Sculpture

COMMUNE at White Rabbit Gallery of Contemporary Chinese Art

Xia XIng, '2010', 2010 - 2011, oil on canvas, 35 x 50cm (x60) image courtesy White Rabbit Gallery

The word commune, whether used as a noun or a verb, has complex connotations. From earnest Utopianism to grim, state-enforced collectivism; from familial relationships and networks to our connection with the natural world—all of these possible associations are present in the new show at Sydney’s White Rabbit Gallery of Contemporary Chinese Art. From Judith Neilson’s impressive collection, curator Bonnie Hudson has selected works by twenty-three artists.[…..]

Fan Mail: Joe Penrod

Joe Penrod. Deflated (after 3 weeks), 2010; mylar balloons, painter’s tape; 4 x 3 feet. Courtesy of Half/Dozen Gallery.

Typically, the studio is where artists make their work, but Joe Penrod’s space for creative development exists anywhere a shadow falls. Armed with only a roll of cerulean painter’s tape, Penrod transforms once-mundane shadows (and the objects that cast them) into fecund sculptural compositions. There are a few stages in Penrod’s process. First he finds an object that casts a particularly beautiful or striking shadow.[…..]

Neal Rock: Herm 0714 at Loudhailer Gallery

Neal Rock. Schwarze Prosopon, 2014; Silicone paint, styrofoam & MDF, 25 x 13 x 8 in. Photo courtesy Loudhailer Gallery and the artist.

The latest exhibition of work by Los Angeles-based artist Neal Rock, currently on view at Culver City’s Loudhailer Gallery, asks viewers to consider artistic materials in a fresh and interesting way, but falls somewhat short conceptually. Rock’s abstract, sculptural works combine found components, such as insulation material, with layered experiments in oil paint, silicone, and printing. These idiosyncratic objects are tantalizingly ambiguous in tone but[…..]

Summer Reading: Phyllida Barlow & Vincent Fecteau

Vincent Fecteau. Untitled, 2008; Papier-mâché, acrylic paint; 25 3/4 x 32 1/2 x 12 1/2 inches. Copyright Vincent Fecteau. Image courtesy of the artist and Matthew Marks Gallery.

As the editors at Art Practical and Daily Serving get ready to take their end-of-summer vacations, we find ourselves swapping reading lists—the articles we’ll dive into once have some uninterrupted time to catch up on what our colleagues have been writing. We’ve gotten so excited about what’s on our lists that we want to share them with our readers. Between now and Labor Day, Daily Serving will feature the efforts of our[…..]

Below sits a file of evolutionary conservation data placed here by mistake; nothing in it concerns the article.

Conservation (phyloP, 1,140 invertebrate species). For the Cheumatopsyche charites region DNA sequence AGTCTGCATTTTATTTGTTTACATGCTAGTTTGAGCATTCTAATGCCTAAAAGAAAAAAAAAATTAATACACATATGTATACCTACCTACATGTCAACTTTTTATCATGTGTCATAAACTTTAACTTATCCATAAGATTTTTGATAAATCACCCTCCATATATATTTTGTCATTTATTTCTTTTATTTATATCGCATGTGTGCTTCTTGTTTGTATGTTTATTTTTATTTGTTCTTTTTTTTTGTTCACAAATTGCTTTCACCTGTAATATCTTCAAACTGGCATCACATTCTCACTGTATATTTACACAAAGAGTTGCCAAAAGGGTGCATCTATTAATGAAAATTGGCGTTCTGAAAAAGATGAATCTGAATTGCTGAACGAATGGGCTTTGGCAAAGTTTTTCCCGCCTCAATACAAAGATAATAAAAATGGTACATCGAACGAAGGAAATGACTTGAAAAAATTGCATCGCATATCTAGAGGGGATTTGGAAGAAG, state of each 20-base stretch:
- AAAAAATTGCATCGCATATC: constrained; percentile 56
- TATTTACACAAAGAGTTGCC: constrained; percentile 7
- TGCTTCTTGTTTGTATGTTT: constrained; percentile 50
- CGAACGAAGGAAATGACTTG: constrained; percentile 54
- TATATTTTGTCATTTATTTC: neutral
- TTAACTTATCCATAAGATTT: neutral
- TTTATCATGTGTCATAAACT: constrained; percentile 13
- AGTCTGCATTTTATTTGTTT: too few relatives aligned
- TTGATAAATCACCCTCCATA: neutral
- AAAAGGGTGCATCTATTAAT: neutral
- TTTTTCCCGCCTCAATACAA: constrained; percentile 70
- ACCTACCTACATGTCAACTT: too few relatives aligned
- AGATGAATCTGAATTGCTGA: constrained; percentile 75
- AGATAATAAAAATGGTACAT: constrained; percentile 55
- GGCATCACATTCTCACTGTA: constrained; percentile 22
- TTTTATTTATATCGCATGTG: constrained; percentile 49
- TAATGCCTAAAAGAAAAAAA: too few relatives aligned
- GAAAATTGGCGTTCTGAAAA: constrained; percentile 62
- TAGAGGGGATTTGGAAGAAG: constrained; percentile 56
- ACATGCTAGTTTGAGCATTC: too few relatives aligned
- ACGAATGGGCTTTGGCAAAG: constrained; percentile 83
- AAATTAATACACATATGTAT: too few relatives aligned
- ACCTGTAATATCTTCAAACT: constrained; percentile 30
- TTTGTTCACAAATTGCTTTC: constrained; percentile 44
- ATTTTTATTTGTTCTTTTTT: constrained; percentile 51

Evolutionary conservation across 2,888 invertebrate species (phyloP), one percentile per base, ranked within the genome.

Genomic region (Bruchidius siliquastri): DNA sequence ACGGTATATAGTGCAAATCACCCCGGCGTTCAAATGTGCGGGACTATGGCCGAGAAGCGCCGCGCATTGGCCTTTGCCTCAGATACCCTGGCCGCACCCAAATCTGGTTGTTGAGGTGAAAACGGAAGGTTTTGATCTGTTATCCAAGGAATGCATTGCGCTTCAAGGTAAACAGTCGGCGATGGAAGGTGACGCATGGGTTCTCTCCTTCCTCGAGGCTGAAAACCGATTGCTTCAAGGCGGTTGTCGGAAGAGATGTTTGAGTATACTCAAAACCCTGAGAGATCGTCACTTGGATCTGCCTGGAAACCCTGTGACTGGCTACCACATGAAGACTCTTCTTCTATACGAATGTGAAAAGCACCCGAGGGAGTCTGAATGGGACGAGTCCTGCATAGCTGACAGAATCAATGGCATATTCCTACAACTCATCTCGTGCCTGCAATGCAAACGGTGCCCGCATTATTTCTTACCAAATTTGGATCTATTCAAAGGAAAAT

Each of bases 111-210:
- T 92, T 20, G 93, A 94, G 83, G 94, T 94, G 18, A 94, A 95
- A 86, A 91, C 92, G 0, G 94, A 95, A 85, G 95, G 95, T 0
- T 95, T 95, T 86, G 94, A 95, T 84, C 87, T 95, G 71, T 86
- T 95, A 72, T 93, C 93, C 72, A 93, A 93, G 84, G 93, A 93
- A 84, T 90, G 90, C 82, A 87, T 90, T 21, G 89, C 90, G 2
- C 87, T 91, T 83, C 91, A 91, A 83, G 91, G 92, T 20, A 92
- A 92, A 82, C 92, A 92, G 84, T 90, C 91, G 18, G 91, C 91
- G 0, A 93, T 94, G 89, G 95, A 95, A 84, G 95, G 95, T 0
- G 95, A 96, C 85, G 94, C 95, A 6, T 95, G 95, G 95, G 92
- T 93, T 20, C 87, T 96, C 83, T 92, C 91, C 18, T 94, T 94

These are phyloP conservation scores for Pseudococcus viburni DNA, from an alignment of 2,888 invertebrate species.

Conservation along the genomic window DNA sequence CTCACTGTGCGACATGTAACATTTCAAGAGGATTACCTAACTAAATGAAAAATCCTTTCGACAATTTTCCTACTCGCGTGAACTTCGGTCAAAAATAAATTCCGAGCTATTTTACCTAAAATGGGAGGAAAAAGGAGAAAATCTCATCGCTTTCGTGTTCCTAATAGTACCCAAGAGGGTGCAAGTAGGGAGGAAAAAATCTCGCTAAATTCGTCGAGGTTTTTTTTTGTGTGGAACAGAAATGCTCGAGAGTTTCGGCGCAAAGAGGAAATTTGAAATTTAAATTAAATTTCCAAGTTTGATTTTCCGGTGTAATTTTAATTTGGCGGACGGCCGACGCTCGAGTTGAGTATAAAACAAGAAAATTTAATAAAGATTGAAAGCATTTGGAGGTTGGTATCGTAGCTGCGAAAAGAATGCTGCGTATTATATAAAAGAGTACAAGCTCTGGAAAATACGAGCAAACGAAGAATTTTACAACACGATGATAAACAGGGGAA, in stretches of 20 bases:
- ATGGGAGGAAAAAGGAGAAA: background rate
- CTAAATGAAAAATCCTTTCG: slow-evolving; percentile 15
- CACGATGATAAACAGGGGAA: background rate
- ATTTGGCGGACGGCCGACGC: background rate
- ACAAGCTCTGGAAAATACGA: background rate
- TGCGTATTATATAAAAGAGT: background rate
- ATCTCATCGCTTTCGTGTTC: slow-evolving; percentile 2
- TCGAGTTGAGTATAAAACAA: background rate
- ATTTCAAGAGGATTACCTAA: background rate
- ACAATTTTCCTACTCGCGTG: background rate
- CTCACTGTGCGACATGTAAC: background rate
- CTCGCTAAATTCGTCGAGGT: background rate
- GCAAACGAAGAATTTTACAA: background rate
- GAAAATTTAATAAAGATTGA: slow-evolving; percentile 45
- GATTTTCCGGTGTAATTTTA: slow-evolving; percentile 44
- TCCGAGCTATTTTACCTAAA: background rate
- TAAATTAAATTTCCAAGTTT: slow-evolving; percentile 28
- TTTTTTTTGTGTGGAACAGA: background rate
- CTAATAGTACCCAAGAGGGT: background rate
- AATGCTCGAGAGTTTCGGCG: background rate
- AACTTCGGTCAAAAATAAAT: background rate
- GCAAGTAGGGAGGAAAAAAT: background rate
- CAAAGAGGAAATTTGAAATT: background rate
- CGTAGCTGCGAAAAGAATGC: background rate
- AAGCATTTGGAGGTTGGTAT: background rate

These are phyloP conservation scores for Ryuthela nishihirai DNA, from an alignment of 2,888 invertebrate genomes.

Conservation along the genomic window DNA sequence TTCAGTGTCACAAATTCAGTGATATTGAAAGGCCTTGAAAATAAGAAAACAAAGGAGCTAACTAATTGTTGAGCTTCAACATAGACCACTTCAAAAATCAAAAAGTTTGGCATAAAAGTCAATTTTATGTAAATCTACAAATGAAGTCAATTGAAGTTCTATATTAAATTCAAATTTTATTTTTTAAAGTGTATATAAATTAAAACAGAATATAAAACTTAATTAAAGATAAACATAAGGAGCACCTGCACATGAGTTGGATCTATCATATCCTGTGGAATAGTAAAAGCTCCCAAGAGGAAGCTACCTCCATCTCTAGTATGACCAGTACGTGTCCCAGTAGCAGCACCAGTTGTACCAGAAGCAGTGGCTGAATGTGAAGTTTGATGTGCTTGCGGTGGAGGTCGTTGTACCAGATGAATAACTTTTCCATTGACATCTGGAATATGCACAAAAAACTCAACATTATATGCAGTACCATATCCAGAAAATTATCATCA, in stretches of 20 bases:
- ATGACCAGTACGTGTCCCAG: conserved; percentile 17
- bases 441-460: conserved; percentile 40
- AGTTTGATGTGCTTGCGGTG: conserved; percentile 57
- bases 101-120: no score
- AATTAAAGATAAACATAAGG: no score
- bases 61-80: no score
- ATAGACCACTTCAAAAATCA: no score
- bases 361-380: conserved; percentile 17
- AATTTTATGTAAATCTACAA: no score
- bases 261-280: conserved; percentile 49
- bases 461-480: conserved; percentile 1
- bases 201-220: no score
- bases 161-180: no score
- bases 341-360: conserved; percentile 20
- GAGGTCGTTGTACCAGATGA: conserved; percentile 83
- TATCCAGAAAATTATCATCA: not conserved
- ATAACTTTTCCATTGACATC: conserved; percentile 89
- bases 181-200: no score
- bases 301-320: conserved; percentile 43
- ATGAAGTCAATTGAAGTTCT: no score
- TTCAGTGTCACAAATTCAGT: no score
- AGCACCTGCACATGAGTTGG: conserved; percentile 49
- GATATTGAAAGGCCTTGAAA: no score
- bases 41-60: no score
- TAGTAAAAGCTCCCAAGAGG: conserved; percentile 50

Recurrence at Fridman Gallery

Lauren_Fensterstock_FRIDMANGALLERY

Recurrence, a five-artist exhibition curated by Luisa Aguilar Solis and Georgia Horn now at Fridman Gallery, takes its name from Italo Calvino’s 1968 novel, Daughters of the Moon. Calvino imagines a world in which capitalist society’s obsession with consumption and novelty, and the cycle of obsolescence that inevitably follows, reaches a fever pitch: People decide that the moon, cratered as it is, is past its[…..]

Pia Camil: The Little Dog Laughed at Blum & Poe

Pia Camil, The Little Dog Laughed, Installation view, 2014, Blum & Poe, Los Angeles; l. Asfalto, 2014, Hand dyed and stitched canvas, 94 1/2 x 94 1/2 inches.
r. The little dog laughed, 2014, Hand dyed and stitched canvas, 108 1/4 x 330 11/16 inches. Courtesy of the artist and Blum & Poe, Los Angeles

Pia Camil’s hand-dyed and stitched canvases offer a fresh approach to the well-worn field of geometric abstraction. For her first solo show in Los Angeles, this Mexico City-based artist has created four large, square wall works whose surfaces are divided into loose grids of colored stripes. Each work has a dominant color theme—cream, tan, blue, and purple—with brighter accents of yellow, red, and peach. Within[…..]

The Part in the Story Where a Part Becomes a Part of Something Else at Witte de With

Ahmet Ögüt and Cevdet Erek. Ahmet Cevdet Bey: “Jacket”, 2011.

The Part in the Story Where a Part Becomes a Part of Something Else is an exhibition that covers a lot of ground. The Witte de With Center for Contemporary Art brings together over fifty artists with multifaceted disciplines, but despite the large scale, the show can be distilled to a few threads that highlight the potential for art to create constructed moments. This underlying[…..]